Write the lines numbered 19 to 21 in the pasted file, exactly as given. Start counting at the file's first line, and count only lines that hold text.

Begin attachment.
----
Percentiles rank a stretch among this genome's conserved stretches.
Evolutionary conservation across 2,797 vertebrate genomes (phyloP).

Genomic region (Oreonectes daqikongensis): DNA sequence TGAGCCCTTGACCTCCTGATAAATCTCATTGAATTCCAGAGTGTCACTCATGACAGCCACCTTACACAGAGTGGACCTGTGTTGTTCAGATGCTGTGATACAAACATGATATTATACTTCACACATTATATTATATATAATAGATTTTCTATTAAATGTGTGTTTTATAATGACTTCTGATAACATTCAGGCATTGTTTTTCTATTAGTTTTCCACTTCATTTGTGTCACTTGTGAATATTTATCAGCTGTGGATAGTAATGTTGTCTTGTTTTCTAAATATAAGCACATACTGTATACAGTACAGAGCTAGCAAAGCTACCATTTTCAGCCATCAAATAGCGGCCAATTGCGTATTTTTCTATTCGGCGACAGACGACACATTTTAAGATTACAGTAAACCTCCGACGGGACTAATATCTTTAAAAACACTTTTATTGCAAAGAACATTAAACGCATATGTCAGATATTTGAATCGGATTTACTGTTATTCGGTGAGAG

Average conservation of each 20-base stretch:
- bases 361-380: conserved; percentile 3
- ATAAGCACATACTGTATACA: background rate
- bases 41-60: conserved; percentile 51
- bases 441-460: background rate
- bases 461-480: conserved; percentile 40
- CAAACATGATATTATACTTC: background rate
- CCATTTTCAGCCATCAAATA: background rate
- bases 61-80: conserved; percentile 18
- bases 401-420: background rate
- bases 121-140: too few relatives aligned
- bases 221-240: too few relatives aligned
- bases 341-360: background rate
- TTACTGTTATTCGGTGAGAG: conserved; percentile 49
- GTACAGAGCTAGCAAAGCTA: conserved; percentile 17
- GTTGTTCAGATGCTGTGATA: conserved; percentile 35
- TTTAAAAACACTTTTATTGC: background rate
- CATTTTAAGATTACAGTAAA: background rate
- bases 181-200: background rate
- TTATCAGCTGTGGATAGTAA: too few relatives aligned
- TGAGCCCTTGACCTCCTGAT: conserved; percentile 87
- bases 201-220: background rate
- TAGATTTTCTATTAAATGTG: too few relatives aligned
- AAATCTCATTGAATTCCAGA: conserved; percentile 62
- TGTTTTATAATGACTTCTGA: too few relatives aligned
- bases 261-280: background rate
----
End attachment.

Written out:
- GTTGTTCAGATGCTGTGATA: conserved; percentile 35
- TTTAAAAACACTTTTATTGC: background rate
- CATTTTAAGATTACAGTAAA: background rate